This unknown child that we might adopt would have been removed from her birth parents for one reason or another, most often drug use and concomitant neglect. She would be probably 4-6 years old, and will have been through more confusion and dislocation in her short life than any child should have to deal with. It will be very hard at first, she will not know us, and it’ll take her a while to feel like she’s part of the family. There probably won’t be instant attachment. This is the point at which I hear my own fear whisper to me: “You already have a wonderful, biological daughter. It’s not worth the effort to do this, and you might disrupt things. What are you thinking? Stay comfortable.” This is the state in which I fear all the worst-case scenarios.

But if we are not willing to silence fear, have a little faith, and be open to some level of the unknown, we can surely miss out on wonderful things that can change life forever for the better. When you are expecting a biological child, you don’t know what could happen either. You don’t know what the child will be like in terms of personality, or whether they will be healthy, what they will be like when they’re older, and you don’t even know if something will go wrong with the pregnancy or delivery. And, let’s be honest, if the first stages of having an adopted child in your home are tough, having “your own” biological infant is pretty tough for the first few months too. They’re both tough. Neither one is a bump-less road.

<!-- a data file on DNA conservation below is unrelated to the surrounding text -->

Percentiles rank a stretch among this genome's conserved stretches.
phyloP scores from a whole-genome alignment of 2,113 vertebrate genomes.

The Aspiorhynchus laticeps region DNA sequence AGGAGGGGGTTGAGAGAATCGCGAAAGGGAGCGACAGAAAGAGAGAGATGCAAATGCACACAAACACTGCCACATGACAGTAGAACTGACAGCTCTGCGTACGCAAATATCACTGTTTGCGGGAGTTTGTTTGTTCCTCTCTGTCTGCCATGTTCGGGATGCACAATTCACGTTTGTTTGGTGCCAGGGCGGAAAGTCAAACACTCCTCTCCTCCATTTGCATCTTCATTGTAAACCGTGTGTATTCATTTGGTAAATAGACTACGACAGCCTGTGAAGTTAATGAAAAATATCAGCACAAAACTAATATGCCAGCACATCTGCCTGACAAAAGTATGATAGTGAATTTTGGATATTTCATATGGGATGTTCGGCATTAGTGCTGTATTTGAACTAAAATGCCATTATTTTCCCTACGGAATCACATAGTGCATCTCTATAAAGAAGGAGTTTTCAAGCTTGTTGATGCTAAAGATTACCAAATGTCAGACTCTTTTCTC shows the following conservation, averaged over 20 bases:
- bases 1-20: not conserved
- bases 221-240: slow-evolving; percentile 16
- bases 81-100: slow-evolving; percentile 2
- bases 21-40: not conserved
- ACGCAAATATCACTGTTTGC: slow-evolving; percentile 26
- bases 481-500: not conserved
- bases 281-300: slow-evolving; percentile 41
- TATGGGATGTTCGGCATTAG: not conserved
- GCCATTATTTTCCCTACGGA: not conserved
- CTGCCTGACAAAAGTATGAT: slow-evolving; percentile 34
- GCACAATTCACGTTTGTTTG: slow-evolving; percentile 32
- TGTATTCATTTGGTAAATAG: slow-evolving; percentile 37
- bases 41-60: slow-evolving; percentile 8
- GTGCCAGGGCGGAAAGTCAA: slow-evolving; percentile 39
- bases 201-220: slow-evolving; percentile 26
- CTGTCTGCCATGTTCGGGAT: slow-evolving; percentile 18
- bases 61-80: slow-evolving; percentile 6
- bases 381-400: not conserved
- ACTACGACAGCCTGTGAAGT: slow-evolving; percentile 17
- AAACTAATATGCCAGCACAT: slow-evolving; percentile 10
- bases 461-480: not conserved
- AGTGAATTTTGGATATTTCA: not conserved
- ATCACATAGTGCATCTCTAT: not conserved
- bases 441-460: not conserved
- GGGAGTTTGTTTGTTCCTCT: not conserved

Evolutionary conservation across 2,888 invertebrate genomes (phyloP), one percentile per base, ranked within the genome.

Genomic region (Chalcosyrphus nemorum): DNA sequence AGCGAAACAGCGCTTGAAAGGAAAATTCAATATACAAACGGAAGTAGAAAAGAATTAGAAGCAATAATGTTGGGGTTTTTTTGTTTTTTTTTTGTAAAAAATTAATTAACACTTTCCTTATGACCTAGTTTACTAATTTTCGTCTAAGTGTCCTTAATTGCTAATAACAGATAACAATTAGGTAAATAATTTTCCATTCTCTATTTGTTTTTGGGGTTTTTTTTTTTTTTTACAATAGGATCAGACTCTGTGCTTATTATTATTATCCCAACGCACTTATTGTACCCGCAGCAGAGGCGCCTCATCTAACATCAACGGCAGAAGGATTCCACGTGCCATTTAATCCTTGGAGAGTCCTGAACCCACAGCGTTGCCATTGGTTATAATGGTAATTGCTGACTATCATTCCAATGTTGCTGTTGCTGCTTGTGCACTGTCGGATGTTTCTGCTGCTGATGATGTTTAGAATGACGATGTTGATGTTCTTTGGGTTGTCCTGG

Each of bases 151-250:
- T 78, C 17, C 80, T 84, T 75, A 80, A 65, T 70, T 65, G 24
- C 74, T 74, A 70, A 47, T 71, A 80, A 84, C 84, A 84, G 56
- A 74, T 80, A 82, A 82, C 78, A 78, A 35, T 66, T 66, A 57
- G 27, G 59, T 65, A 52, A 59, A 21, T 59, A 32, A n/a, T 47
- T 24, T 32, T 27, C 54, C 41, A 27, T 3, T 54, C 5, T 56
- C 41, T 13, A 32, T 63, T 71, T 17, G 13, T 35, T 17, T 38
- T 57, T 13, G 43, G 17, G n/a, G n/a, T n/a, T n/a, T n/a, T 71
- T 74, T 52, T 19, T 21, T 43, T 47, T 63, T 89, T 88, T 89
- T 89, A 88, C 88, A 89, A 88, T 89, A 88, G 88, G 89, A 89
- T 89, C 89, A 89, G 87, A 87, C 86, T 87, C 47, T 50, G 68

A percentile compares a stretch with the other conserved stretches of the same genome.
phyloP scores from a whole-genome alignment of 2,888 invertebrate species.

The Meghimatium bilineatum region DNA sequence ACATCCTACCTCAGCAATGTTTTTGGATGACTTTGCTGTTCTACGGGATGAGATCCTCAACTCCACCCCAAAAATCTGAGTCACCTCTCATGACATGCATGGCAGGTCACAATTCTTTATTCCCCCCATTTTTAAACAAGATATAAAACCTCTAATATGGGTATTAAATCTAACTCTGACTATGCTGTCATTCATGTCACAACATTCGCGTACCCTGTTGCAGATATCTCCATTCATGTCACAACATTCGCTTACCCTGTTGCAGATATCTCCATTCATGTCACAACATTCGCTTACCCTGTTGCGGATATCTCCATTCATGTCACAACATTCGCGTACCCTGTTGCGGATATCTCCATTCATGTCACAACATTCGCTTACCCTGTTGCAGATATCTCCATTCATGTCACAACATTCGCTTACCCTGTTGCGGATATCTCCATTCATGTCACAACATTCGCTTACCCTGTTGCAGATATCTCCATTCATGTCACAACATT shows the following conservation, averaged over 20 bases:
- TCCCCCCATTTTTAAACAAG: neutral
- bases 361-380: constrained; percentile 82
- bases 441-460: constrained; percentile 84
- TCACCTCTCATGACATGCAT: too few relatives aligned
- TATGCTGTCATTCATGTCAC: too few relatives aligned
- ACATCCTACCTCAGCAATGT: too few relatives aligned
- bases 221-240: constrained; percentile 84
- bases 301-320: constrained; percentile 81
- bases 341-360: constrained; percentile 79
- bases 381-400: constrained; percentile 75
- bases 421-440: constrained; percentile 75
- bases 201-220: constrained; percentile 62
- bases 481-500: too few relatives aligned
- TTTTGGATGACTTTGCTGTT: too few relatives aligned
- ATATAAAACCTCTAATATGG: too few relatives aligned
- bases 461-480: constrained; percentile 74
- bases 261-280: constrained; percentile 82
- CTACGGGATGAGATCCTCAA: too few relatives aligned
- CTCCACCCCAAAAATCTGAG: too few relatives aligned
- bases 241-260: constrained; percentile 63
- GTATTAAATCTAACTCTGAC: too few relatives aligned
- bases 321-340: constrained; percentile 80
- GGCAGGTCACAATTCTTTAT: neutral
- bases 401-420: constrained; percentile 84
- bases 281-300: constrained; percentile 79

Someone might ask, okay, if you think you’d like to have a second child, why not have another biological one? Well, for us, the first and foremost reason is that there are many good children right here in our own state whose birth parents could not or would not take care of them, and they need a stable forever family to love them and to be a part of. Many of them languish in foster care for much or all of their childhoods and are never adopted, and never have that stability that is so critical to a human’s development. They deserve better than that, and if we would be able to give them better than that, then we feel like we should.

Our faith has a big role in this, too; and often, my husband does a lot better job than I do at listening to the Shepherd’s voice over the whispering of fear and self-centeredness. My husband takes seriously what Jesus said about “whoever seeks to save his life will lose it, and whoever loses his life for my sake will find it”; and “take up your cross and follow me”; and “whatever you do to/for the least of these brethren, you do to/for me”; and “there is no greater love than this, to lay down one’s life for one’s friends.” My husband takes seriously too the admonishments in the Old Testament (validated again in the New) for each and every able person to take special care of “the widow, the orphan, and the stranger/foreigner in your midst.”